AP NEWS

Senate leaders want to pay teachers to carry guns in classrooms

March 8, 2019

Three Senate leaders are behind the latest attempt to arm teachers in the name of school safety.

Senate Bill 192, dubbed the School Security Act of 2019, would give teachers a 5 percent raise to become sworn police officers. The teachers could carry concealed weapons in their classrooms and would have arrest powers under the proposal, which was filed Wednesday.

Sen. Ralph Hise, R-Mitchell, one of the bill’s primary sponsors, said he’s heard from teachers who want to be armed at work.

“We have a lot of teachers right now that have previous military experience, and others, when armed, could be very valuable in protecting the school and particularly protecting individual students,” said Hise, chairman of the Senate Finance Committee.

Similar bills have failed in previous years, but they didn’t have the backing of people like Hise, Sen. Warren Daniel, R-Burke, chairman of the Senate Judiciary Committee, and Sen. Jerry Tillman, R-Randolph, chairman of the Senate Education Committee.

Hise said arming teachers isn’t much different than having armed school resource officers, who are sworn law enforcement officers. But Mark Jewell, president of the North Carolina Association of Educators, said the similarity ends there.

“Everyone wants safe school environments. However, we feel that this is a very dangerous approach and a disaster waiting to happen,” Jewell said.

Teachers want more social workers and psychologists in their schools, not more weapons, he said.

House leaders also are leery about arming teachers. School safety bills that passed the chamber this week focused on physical upgrades to protect schools, possible mental health screening for students and a course to teach civic responsibility.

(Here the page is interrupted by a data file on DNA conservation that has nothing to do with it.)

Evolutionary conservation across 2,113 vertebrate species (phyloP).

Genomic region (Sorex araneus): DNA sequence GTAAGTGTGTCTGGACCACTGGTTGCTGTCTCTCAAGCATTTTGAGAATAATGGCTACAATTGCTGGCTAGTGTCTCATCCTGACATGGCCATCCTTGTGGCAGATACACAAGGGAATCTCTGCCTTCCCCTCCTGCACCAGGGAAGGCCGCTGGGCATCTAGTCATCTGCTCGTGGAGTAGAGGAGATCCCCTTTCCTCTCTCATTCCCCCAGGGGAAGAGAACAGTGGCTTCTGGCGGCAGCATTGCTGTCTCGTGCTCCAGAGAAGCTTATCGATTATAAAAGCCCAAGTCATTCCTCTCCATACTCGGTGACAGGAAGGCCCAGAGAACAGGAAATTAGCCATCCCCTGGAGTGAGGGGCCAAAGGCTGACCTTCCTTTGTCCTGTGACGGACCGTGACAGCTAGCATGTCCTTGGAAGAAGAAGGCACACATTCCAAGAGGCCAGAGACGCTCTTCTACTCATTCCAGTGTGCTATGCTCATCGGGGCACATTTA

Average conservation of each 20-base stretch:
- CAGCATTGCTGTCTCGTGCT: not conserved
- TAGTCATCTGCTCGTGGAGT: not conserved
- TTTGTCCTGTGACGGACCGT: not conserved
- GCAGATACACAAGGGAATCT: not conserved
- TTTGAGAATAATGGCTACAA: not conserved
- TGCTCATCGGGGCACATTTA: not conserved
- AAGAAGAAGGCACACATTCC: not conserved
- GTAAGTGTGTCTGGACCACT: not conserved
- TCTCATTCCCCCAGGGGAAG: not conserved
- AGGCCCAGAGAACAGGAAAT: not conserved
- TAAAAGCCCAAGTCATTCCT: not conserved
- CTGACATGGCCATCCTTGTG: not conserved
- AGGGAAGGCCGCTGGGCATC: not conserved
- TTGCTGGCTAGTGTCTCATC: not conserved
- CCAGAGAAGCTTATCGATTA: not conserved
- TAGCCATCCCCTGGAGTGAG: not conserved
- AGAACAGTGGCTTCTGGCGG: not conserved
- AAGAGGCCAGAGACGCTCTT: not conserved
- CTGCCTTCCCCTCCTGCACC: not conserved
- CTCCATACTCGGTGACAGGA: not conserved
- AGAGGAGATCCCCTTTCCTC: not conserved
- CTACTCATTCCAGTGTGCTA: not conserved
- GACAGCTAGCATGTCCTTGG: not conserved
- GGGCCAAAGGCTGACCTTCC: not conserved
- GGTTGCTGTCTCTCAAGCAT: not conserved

Rep. John Torbett, R-Gaston, who led a study committee that developed the House bills, refused to consider any gun proposals, saying training wouldn’t prepare teachers for an active shooter among students.

North Carolina Superintendent of Public Instruction Mark Johnson remains opposed to the idea of arming teachers, according to his spokesman, Drew Elliot.

“He believes that we already ask so much of teachers that we should not ask them to take on the massive responsibility of having a firearm in the classroom,” Elliot said in a text message to WRAL News.

James Ford, a member of the State Board of Education and a former North Carolina teacher of the year, likewise said he’s disturbed by the idea of deputizing and arming teachers.

“If you ask most teachers, they don’t want guns,” Ford said. “What they want is support [and] professional development. They want to be able to collaborate. They don’t want guns.”

“A bill like that sets up a tragic situation, and it’s particularly dangerous for kids of color,” the father of four added.

Hise said he doesn’t see it that way. Arming teachers would make classrooms safer, he said.

“That means there’s more protection within our schools,” he said. “I’m not someone who’s going to look at a gun and see an inherent evil. It’s the person who can wield it, the person who can protect it. Those type of things are what determine the outcomes.”